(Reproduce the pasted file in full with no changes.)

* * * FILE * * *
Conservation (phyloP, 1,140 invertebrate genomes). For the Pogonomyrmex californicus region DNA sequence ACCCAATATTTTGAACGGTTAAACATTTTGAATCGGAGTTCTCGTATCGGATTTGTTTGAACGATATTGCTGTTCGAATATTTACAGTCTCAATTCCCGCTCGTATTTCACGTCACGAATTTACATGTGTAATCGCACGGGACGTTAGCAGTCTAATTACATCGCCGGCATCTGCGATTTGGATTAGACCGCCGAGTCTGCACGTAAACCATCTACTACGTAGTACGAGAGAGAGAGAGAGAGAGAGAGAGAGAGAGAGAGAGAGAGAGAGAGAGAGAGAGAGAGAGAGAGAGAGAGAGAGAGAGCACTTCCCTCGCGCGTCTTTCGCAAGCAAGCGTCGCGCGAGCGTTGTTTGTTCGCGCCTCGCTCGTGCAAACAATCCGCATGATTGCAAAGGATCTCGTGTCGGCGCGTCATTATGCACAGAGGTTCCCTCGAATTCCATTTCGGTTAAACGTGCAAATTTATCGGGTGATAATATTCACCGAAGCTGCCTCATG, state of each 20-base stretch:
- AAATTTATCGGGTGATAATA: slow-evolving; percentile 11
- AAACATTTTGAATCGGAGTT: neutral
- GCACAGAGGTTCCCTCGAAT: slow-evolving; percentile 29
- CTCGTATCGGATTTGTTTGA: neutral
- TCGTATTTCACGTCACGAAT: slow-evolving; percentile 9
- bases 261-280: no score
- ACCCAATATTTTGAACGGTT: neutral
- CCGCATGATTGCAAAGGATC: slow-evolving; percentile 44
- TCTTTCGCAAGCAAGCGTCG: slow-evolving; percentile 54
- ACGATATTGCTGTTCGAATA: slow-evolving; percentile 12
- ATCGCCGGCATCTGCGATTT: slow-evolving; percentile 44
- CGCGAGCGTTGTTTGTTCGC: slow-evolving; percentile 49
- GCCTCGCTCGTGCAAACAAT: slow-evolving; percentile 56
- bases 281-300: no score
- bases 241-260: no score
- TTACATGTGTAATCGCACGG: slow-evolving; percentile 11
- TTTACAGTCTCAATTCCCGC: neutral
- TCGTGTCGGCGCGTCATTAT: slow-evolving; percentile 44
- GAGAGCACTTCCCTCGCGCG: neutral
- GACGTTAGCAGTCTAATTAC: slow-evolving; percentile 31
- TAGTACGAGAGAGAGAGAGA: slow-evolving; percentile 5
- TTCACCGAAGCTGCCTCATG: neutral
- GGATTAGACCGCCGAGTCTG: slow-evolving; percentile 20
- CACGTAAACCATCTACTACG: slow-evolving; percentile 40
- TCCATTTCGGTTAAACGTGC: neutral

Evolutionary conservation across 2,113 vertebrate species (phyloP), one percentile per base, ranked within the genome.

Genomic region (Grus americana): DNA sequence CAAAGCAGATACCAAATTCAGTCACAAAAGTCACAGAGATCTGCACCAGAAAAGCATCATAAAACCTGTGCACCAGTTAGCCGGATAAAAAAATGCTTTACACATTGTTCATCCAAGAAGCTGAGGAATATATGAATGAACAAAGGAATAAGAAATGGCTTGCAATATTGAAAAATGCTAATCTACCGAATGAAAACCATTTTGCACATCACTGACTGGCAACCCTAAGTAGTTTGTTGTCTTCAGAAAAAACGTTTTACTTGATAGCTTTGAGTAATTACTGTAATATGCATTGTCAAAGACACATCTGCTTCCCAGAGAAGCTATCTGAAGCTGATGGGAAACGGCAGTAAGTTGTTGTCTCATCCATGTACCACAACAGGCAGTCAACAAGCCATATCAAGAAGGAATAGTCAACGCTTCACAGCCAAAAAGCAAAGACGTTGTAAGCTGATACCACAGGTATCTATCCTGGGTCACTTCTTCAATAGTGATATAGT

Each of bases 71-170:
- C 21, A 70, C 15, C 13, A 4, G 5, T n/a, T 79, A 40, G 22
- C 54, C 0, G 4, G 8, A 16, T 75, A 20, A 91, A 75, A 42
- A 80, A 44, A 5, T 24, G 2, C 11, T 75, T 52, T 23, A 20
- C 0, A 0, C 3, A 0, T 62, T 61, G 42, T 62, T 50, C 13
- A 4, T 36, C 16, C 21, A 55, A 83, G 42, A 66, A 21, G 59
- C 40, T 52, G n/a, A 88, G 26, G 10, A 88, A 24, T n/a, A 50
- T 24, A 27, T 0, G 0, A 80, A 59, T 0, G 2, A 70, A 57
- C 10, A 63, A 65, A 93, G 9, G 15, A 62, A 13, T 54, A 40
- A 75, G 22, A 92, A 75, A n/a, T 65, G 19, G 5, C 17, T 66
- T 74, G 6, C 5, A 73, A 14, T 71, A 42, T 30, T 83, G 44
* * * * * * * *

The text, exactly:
Conservation (phyloP, 1,140 invertebrate genomes). For the Pogonomyrmex californicus region DNA sequence ACCCAATATTTTGAACGGTTAAACATTTTGAATCGGAGTTCTCGTATCGGATTTGTTTGAACGATATTGCTGTTCGAATATTTACAGTCTCAATTCCCGCTCGTATTTCACGTCACGAATTTACATGTGTAATCGCACGGGACGTTAGCAGTCTAATTACATCGCCGGCATCTGCGATTTGGATTAGACCGCCGAGTCTGCACGTAAACCATCTACTACGTAGTACGAGAGAGAGAGAGAGAGAGAGAGAGAGAGAGAGAGAGAGAGAGAGAGAGAGAGAGAGAGAGAGAGAGAGAGAGAGAGAGCACTTCCCTCGCGCGTCTTTCGCAAGCAAGCGTCGCGCGAGCGTTGTTTGTTCGCGCCTCGCTCGTGCAAACAATCCGCATGATTGCAAAGGATCTCGTGTCGGCGCGTCATTATGCACAGAGGTTCCCTCGAATTCCATTTCGGTTAAACGTGCAAATTTATCGGGTGATAATATTCACCGAAGCTGCCTCATG, state of each 20-base stretch:
- AAATTTATCGGGTGATAATA: slow-evolving; percentile 11
- AAACATTTTGAATCGGAGTT: neutral
- GCACAGAGGTTCCCTCGAAT: slow-evolving; percentile 29
- CTCGTATCGGATTTGTTTGA: neutral
- TCGTATTTCACGTCACGAAT: slow-evolving; percentile 9
- bases 261-280: no score
- ACCCAATATTTTGAACGGTT: neutral
- CCGCATGATTGCAAAGGATC: slow-evolving; percentile 44
- TCTTTCGCAAGCAAGCGTCG: slow-evolving; percentile 54
- ACGATATTGCTGTTCGAATA: slow-evolving; percentile 12
- ATCGCCGGCATCTGCGATTT: slow-evolving; percentile 44
- CGCGAGCGTTGTTTGTTCGC: slow-evolving; percentile 49
- GCCTCGCTCGTGCAAACAAT: slow-evolving; percentile 56
- bases 281-300: no score
- bases 241-260: no score
- TTACATGTGTAATCGCACGG: slow-evolving; percentile 11
- TTTACAGTCTCAATTCCCGC: neutral
- TCGTGTCGGCGCGTCATTAT: slow-evolving; percentile 44
- GAGAGCACTTCCCTCGCGCG: neutral
- GACGTTAGCAGTCTAATTAC: slow-evolving; percentile 31
- TAGTACGAGAGAGAGAGAGA: slow-evolving; percentile 5
- TTCACCGAAGCTGCCTCATG: neutral
- GGATTAGACCGCCGAGTCTG: slow-evolving; percentile 20
- CACGTAAACCATCTACTACG: slow-evolving; percentile 40
- TCCATTTCGGTTAAACGTGC: neutral

Evolutionary conservation across 2,113 vertebrate species (phyloP), one percentile per base, ranked within the genome.

Genomic region (Grus americana): DNA sequence CAAAGCAGATACCAAATTCAGTCACAAAAGTCACAGAGATCTGCACCAGAAAAGCATCATAAAACCTGTGCACCAGTTAGCCGGATAAAAAAATGCTTTACACATTGTTCATCCAAGAAGCTGAGGAATATATGAATGAACAAAGGAATAAGAAATGGCTTGCAATATTGAAAAATGCTAATCTACCGAATGAAAACCATTTTGCACATCACTGACTGGCAACCCTAAGTAGTTTGTTGTCTTCAGAAAAAACGTTTTACTTGATAGCTTTGAGTAATTACTGTAATATGCATTGTCAAAGACACATCTGCTTCCCAGAGAAGCTATCTGAAGCTGATGGGAAACGGCAGTAAGTTGTTGTCTCATCCATGTACCACAACAGGCAGTCAACAAGCCATATCAAGAAGGAATAGTCAACGCTTCACAGCCAAAAAGCAAAGACGTTGTAAGCTGATACCACAGGTATCTATCCTGGGTCACTTCTTCAATAGTGATATAGT

Each of bases 71-170:
- C 21, A 70, C 15, C 13, A 4, G 5, T n/a, T 79, A 40, G 22
- C 54, C 0, G 4, G 8, A 16, T 75, A 20, A 91, A 75, A 42
- A 80, A 44, A 5, T 24, G 2, C 11, T 75, T 52, T 23, A 20
- C 0, A 0, C 3, A 0, T 62, T 61, G 42, T 62, T 50, C 13
- A 4, T 36, C 16, C 21, A 55, A 83, G 42, A 66, A 21, G 59
- C 40, T 52, G n/a, A 88, G 26, G 10, A 88, A 24, T n/a, A 50
- T 24, A 27, T 0, G 0, A 80, A 59, T 0, G 2, A 70, A 57
- C 10, A 63, A 65, A 93, G 9, G 15, A 62, A 13, T 54, A 40
- A 75, G 22, A 92, A 75, A n/a, T 65, G 19, G 5, C 17, T 66
- T 74, G 6, C 5, A 73, A 14, T 71, A 42, T 30, T 83, G 44